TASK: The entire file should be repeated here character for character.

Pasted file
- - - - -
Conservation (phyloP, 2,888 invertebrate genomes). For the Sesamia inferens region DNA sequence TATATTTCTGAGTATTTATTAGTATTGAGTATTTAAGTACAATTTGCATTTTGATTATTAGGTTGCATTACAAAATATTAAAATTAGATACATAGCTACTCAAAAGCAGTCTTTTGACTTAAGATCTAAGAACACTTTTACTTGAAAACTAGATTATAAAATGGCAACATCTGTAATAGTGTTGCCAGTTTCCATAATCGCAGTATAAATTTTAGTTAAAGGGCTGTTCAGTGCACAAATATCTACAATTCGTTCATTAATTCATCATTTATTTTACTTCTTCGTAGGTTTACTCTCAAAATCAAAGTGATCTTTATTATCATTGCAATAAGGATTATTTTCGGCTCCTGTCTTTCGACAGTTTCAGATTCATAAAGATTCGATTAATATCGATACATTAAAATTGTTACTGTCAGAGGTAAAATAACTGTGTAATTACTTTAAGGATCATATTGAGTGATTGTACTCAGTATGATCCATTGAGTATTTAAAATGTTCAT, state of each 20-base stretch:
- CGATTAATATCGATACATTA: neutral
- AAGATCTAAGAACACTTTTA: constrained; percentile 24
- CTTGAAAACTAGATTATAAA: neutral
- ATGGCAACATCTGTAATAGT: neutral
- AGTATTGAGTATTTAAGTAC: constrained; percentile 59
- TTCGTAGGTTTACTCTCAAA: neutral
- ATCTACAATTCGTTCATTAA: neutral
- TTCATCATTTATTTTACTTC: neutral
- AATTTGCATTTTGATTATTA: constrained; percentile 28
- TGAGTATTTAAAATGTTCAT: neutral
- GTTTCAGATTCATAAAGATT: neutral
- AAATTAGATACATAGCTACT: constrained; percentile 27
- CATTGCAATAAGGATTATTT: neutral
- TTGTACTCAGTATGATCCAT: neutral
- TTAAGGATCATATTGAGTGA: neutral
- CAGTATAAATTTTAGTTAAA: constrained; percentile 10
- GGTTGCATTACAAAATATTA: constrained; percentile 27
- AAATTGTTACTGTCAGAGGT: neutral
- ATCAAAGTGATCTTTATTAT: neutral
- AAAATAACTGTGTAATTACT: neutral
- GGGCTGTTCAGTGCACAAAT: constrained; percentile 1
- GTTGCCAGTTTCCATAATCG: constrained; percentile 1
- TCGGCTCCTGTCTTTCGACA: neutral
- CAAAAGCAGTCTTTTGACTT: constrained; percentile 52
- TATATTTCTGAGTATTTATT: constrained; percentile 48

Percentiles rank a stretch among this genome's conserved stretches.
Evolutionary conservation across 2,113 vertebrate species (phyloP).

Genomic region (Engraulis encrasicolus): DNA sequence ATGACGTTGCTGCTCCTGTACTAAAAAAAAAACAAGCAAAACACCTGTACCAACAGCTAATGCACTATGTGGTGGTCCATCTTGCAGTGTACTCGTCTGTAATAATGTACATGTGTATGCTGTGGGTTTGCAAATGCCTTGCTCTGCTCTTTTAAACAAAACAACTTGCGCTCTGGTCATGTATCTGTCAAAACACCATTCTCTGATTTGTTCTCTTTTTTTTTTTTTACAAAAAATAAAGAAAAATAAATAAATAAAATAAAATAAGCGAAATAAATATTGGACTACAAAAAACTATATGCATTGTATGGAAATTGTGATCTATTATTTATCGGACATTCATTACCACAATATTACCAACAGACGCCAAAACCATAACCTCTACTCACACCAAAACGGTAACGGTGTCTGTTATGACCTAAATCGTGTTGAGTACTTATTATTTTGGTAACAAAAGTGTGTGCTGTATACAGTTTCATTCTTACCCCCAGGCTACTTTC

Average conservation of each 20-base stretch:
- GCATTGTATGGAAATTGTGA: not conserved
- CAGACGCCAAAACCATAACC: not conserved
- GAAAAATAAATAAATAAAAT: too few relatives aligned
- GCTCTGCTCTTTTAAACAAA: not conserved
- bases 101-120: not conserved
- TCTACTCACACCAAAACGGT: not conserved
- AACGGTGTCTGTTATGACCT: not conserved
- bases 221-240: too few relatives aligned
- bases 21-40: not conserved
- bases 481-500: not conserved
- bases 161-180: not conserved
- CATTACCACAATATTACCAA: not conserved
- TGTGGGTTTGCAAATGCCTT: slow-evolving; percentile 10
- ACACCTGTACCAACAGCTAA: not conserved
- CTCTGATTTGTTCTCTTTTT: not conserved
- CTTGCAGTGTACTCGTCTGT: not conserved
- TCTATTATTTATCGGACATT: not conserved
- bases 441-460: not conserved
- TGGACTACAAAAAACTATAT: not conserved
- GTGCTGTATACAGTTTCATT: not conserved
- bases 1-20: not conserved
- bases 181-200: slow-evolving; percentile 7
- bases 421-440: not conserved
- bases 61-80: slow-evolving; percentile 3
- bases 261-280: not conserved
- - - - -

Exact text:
Conservation (phyloP, 2,888 invertebrate genomes). For the Sesamia inferens region DNA sequence TATATTTCTGAGTATTTATTAGTATTGAGTATTTAAGTACAATTTGCATTTTGATTATTAGGTTGCATTACAAAATATTAAAATTAGATACATAGCTACTCAAAAGCAGTCTTTTGACTTAAGATCTAAGAACACTTTTACTTGAAAACTAGATTATAAAATGGCAACATCTGTAATAGTGTTGCCAGTTTCCATAATCGCAGTATAAATTTTAGTTAAAGGGCTGTTCAGTGCACAAATATCTACAATTCGTTCATTAATTCATCATTTATTTTACTTCTTCGTAGGTTTACTCTCAAAATCAAAGTGATCTTTATTATCATTGCAATAAGGATTATTTTCGGCTCCTGTCTTTCGACAGTTTCAGATTCATAAAGATTCGATTAATATCGATACATTAAAATTGTTACTGTCAGAGGTAAAATAACTGTGTAATTACTTTAAGGATCATATTGAGTGATTGTACTCAGTATGATCCATTGAGTATTTAAAATGTTCAT, state of each 20-base stretch:
- CGATTAATATCGATACATTA: neutral
- AAGATCTAAGAACACTTTTA: constrained; percentile 24
- CTTGAAAACTAGATTATAAA: neutral
- ATGGCAACATCTGTAATAGT: neutral
- AGTATTGAGTATTTAAGTAC: constrained; percentile 59
- TTCGTAGGTTTACTCTCAAA: neutral
- ATCTACAATTCGTTCATTAA: neutral
- TTCATCATTTATTTTACTTC: neutral
- AATTTGCATTTTGATTATTA: constrained; percentile 28
- TGAGTATTTAAAATGTTCAT: neutral
- GTTTCAGATTCATAAAGATT: neutral
- AAATTAGATACATAGCTACT: constrained; percentile 27
- CATTGCAATAAGGATTATTT: neutral
- TTGTACTCAGTATGATCCAT: neutral
- TTAAGGATCATATTGAGTGA: neutral
- CAGTATAAATTTTAGTTAAA: constrained; percentile 10
- GGTTGCATTACAAAATATTA: constrained; percentile 27
- AAATTGTTACTGTCAGAGGT: neutral
- ATCAAAGTGATCTTTATTAT: neutral
- AAAATAACTGTGTAATTACT: neutral
- GGGCTGTTCAGTGCACAAAT: constrained; percentile 1
- GTTGCCAGTTTCCATAATCG: constrained; percentile 1
- TCGGCTCCTGTCTTTCGACA: neutral
- CAAAAGCAGTCTTTTGACTT: constrained; percentile 52
- TATATTTCTGAGTATTTATT: constrained; percentile 48

Percentiles rank a stretch among this genome's conserved stretches.
Evolutionary conservation across 2,113 vertebrate species (phyloP).

Genomic region (Engraulis encrasicolus): DNA sequence ATGACGTTGCTGCTCCTGTACTAAAAAAAAAACAAGCAAAACACCTGTACCAACAGCTAATGCACTATGTGGTGGTCCATCTTGCAGTGTACTCGTCTGTAATAATGTACATGTGTATGCTGTGGGTTTGCAAATGCCTTGCTCTGCTCTTTTAAACAAAACAACTTGCGCTCTGGTCATGTATCTGTCAAAACACCATTCTCTGATTTGTTCTCTTTTTTTTTTTTTACAAAAAATAAAGAAAAATAAATAAATAAAATAAAATAAGCGAAATAAATATTGGACTACAAAAAACTATATGCATTGTATGGAAATTGTGATCTATTATTTATCGGACATTCATTACCACAATATTACCAACAGACGCCAAAACCATAACCTCTACTCACACCAAAACGGTAACGGTGTCTGTTATGACCTAAATCGTGTTGAGTACTTATTATTTTGGTAACAAAAGTGTGTGCTGTATACAGTTTCATTCTTACCCCCAGGCTACTTTC

Average conservation of each 20-base stretch:
- GCATTGTATGGAAATTGTGA: not conserved
- CAGACGCCAAAACCATAACC: not conserved
- GAAAAATAAATAAATAAAAT: too few relatives aligned
- GCTCTGCTCTTTTAAACAAA: not conserved
- bases 101-120: not conserved
- TCTACTCACACCAAAACGGT: not conserved
- AACGGTGTCTGTTATGACCT: not conserved
- bases 221-240: too few relatives aligned
- bases 21-40: not conserved
- bases 481-500: not conserved
- bases 161-180: not conserved
- CATTACCACAATATTACCAA: not conserved
- TGTGGGTTTGCAAATGCCTT: slow-evolving; percentile 10
- ACACCTGTACCAACAGCTAA: not conserved
- CTCTGATTTGTTCTCTTTTT: not conserved
- CTTGCAGTGTACTCGTCTGT: not conserved
- TCTATTATTTATCGGACATT: not conserved
- bases 441-460: not conserved
- TGGACTACAAAAAACTATAT: not conserved
- GTGCTGTATACAGTTTCATT: not conserved
- bases 1-20: not conserved
- bases 181-200: slow-evolving; percentile 7
- bases 421-440: not conserved
- bases 61-80: slow-evolving; percentile 3
- bases 261-280: not conserved